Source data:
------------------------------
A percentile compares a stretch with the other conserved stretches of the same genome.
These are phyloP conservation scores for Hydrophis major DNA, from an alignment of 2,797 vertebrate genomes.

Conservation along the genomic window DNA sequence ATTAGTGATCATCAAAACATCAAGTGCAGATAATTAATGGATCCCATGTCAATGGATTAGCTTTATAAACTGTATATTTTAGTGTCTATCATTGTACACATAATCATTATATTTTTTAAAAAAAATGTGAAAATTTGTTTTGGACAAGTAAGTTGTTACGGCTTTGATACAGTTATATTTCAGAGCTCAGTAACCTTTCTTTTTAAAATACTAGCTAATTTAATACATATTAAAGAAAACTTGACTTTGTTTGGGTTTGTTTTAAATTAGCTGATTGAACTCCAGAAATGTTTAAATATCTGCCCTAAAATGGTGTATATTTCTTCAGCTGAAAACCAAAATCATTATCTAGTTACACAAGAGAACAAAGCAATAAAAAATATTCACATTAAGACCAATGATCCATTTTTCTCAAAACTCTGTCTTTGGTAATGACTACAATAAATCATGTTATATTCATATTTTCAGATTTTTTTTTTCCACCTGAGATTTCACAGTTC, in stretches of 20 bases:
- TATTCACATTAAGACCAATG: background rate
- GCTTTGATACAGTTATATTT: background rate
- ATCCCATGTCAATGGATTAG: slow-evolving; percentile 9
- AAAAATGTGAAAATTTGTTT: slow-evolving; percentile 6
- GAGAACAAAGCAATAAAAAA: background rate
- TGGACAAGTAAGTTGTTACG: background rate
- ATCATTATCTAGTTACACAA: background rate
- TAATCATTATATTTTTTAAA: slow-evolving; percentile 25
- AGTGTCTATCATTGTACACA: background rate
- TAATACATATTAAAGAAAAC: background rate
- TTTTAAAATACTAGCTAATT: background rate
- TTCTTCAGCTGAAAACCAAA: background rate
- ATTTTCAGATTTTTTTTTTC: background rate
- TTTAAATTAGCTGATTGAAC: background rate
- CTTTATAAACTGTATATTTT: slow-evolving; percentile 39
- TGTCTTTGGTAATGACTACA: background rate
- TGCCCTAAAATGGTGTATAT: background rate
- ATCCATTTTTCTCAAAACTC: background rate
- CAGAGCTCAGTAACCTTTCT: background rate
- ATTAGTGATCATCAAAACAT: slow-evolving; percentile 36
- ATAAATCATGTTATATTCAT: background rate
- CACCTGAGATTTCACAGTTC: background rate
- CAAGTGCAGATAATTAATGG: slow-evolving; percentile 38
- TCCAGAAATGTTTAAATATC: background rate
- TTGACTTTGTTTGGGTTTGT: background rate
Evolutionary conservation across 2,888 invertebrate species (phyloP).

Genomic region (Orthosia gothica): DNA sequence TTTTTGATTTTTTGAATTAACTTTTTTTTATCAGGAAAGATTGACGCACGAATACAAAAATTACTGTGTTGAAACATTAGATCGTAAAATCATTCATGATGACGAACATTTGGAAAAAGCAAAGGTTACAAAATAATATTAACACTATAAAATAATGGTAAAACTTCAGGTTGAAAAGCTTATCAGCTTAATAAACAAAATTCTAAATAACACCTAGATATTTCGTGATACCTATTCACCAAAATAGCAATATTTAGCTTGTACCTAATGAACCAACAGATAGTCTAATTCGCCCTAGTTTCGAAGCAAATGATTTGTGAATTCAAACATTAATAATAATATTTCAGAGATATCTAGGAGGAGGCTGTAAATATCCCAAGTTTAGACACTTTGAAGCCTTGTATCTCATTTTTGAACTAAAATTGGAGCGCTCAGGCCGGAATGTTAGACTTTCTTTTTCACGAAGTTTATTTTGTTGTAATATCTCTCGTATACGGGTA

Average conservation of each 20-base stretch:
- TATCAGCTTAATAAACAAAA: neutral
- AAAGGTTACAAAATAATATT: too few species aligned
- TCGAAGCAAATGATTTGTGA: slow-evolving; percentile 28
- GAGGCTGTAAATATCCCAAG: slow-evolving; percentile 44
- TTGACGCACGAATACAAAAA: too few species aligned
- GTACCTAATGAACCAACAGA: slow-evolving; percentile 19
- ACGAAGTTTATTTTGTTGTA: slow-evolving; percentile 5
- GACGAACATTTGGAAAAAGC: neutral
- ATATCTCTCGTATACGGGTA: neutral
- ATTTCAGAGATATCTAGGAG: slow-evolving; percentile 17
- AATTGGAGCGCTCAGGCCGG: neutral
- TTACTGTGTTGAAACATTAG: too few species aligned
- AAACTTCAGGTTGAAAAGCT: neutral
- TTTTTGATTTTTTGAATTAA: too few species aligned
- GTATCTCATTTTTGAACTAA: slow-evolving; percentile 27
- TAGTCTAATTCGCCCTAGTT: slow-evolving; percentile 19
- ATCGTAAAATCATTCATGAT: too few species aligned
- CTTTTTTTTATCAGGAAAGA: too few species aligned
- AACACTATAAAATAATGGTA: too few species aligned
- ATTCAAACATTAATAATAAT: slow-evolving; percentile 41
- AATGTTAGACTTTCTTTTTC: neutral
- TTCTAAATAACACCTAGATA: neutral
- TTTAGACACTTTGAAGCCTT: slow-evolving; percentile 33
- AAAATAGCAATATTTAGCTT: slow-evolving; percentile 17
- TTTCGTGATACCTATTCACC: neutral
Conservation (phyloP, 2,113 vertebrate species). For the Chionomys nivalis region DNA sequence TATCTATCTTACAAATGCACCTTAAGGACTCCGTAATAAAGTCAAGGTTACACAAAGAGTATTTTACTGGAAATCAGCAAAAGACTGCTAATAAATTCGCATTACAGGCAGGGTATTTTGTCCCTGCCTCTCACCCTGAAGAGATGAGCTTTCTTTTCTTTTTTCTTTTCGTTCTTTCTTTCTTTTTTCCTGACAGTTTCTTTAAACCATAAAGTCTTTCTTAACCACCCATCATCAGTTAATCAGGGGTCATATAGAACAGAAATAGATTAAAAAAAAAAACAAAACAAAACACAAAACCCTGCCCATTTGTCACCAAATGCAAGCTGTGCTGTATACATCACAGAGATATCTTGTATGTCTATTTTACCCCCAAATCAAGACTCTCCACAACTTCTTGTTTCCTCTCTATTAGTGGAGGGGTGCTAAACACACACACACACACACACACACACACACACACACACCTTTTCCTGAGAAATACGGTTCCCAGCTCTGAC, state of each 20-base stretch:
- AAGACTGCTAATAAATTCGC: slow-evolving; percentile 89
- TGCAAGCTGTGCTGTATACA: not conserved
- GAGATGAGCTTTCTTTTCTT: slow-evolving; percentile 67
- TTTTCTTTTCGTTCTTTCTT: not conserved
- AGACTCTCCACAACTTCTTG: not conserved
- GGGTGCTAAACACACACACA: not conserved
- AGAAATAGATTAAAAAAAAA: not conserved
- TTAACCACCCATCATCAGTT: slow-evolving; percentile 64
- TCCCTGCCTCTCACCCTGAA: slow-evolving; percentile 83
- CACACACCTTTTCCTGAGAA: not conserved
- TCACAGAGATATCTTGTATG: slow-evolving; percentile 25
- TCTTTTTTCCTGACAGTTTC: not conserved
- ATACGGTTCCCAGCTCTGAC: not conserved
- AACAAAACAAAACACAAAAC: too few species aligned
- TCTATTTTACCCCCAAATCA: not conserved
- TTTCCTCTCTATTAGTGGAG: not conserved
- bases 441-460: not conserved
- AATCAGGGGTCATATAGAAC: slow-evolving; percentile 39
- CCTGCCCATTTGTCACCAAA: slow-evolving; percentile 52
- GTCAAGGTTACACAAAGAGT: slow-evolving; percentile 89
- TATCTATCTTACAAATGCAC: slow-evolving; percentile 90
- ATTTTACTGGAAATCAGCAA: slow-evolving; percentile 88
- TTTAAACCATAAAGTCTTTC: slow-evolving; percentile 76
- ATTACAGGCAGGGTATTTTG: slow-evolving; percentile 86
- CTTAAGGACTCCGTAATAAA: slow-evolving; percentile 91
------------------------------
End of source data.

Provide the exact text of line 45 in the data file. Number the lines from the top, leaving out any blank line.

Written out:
- TTTTTGATTTTTTGAATTAA: too few species aligned